Here, his message seems to be that the traditional media and the government are working together to cover up the truth--in this case, the direness of the zombie plague and extent to which the world is falling apart, with clear allusions to Iraq, Hurricane Katrina, and 9/11 conspiracy theories. I’m not really sure Romero’s watched a TV news broadcast in the last twenty years, since it seems pretty obvious to me that there’s nothing the press likes better than mocking White House press releases or doing a good panic-on-American soil story. Romero’s point seems to be that independent watchdogs need to use YouTube and blogs to get the truth out. Okay, I generally respect that opinion, and actually agree with it, even if not for the same reasons Romero does. YouTube’s great for calling attention to stories that mainstream press generally ignores because of bias or queasiness at stirring controversy with the sensitive audiences.

"I'm Samuel Hello, Attorney at Law. I specialize in barn-raising accidents. I get money for YUNZ!"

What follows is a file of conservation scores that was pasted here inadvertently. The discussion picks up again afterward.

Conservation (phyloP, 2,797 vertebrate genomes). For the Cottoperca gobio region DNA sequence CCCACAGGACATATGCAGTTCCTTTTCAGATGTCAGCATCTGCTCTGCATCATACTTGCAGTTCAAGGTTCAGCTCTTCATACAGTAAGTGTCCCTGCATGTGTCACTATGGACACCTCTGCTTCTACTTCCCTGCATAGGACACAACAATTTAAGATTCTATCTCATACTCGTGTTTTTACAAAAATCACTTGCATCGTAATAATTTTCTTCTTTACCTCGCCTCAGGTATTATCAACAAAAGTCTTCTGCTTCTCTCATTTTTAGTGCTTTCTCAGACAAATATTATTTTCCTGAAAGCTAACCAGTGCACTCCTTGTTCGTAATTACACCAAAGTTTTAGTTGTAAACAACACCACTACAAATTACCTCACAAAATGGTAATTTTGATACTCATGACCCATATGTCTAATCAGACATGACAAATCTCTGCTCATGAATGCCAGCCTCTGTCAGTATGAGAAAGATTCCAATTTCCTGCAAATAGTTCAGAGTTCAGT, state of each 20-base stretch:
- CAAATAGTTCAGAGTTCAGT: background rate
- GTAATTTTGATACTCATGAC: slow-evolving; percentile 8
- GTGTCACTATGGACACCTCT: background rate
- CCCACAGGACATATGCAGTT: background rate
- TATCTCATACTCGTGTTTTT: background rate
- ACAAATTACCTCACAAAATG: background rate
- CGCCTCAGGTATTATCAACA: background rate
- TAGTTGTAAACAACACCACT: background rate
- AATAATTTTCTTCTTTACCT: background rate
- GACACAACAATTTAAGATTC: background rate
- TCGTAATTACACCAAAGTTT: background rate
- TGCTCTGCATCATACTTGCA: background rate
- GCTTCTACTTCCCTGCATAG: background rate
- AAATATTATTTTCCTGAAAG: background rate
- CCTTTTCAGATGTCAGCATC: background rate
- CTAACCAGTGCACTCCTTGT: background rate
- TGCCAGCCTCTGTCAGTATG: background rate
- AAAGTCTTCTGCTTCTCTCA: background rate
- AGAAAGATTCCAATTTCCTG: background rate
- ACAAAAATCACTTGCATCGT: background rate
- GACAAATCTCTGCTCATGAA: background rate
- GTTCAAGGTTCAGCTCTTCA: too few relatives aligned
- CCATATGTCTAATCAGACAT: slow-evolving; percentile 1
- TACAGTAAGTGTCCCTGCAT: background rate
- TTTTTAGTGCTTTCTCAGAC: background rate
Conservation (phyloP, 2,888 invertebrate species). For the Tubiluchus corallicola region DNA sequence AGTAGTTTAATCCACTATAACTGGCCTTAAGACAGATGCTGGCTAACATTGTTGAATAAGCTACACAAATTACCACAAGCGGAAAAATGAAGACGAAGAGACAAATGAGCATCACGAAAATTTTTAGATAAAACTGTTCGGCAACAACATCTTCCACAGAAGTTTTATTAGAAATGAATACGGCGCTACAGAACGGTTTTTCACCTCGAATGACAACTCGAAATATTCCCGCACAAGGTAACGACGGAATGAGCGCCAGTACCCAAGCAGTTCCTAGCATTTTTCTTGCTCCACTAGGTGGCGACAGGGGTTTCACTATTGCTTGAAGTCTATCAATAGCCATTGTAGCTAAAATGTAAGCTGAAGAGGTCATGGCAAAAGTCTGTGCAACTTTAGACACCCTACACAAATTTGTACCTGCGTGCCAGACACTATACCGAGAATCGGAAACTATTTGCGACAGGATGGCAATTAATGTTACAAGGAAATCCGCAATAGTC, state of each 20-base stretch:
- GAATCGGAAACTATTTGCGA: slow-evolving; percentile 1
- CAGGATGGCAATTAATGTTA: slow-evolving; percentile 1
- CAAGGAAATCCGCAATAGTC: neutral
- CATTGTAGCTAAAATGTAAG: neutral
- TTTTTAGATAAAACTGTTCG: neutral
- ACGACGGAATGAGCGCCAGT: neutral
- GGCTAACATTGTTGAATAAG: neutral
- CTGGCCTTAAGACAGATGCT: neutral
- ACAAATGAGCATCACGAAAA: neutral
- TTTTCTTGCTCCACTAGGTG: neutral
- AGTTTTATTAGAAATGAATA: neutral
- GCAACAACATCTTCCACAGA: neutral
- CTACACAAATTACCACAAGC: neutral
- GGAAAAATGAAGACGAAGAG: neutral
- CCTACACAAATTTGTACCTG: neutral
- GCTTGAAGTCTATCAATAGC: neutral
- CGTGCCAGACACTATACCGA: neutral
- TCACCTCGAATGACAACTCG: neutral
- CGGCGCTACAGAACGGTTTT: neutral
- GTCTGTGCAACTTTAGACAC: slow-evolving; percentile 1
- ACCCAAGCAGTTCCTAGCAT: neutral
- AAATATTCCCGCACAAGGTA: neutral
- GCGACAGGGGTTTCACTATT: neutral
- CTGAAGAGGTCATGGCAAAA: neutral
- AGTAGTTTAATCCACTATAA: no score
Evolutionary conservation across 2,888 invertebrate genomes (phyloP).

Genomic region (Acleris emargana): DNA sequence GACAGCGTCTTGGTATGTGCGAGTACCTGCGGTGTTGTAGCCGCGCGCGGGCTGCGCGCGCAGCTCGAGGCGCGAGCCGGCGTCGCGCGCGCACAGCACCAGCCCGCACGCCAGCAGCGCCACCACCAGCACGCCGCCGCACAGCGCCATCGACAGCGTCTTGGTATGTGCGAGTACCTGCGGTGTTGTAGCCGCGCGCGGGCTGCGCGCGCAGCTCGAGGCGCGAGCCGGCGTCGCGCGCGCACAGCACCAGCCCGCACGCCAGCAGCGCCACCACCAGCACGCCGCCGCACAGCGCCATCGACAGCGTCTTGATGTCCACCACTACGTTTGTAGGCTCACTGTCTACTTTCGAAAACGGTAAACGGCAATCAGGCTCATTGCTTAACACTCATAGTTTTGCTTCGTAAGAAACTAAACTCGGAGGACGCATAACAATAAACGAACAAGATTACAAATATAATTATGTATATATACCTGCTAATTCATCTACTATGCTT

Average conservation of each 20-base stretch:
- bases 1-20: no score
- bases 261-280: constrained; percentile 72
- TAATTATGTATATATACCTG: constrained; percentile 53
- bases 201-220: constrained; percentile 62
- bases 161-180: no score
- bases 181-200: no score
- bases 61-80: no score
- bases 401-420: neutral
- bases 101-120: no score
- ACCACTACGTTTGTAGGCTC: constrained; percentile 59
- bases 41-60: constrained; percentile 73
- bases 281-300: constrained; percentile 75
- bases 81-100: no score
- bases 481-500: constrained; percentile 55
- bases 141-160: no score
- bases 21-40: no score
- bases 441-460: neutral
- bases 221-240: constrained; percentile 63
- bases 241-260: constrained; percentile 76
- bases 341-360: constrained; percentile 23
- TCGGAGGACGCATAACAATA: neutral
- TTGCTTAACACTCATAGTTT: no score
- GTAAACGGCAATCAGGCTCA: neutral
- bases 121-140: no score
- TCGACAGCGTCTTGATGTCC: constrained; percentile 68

But Romero must have never watched YouTube, because the kids release their movie in long, carefully-edited chunks. Something tells me that short, instantly shocking videos would be a heck of a lot more often-viewed than long stretches of these people bickering with each other, interspersed with the occasional zombie attack. In the movie’s logic, it takes about five minutes to edit a video and upload it, then three minutes for it to become the most popular thing on the internet. And why does everyone still have access to the internet, much less keep using it? I guess the world’s not thrown into such chaos that people don’t have time to plop down and browse YouTube, and Charter Communications isn’t so disrupted that their service is failing (more than the usual three-hour period per week, you cheap bastards). I don’t think Romero has any idea what’s going on in this movie. A hospital’s been overrun by zombies, but there’s hardly any blood or bodies anywhere. Outside, the zombies are everywhere, yet people need alternative media to know what’s going on. The roads are almost empty, tons of people are dead, and entire hospitals are nearly deserted within hours of the plague, yet people have electric power and are still browsing the ‘net for cool videos. OMFG! 5 STARS! TAT WUZ AWSUM. I LUVD WEN TEH ZOMBY ATE THE GUYZ ARM. BTW, GET FREE PR0N AT HOT-CATHOLIC-SCHOOL-GIRLS-CITYDOTCOM! AND CHECK MY MYSPACE! I LIKE RADIOHEAD! And through it all, we have to hear Deb bitch about the “truth” and watch crappy montages of Internet Explorer windows and stock helicopter footage of the LA riots and Katrina evacuations that is supposed to pass for zombie footage. Romero’s also really subtle in his criticism of George W. Bush, having the president declare from his ranch that Americans need to “remain vigilant.” Clever. I’m sure that in the re-release, depending on who wins the 2008 election, they’ll digitally change it to say that Americans need to “quit being a bunch of young whippersnappers,” or “become instruments of change and reach out to the Zombie-American community.”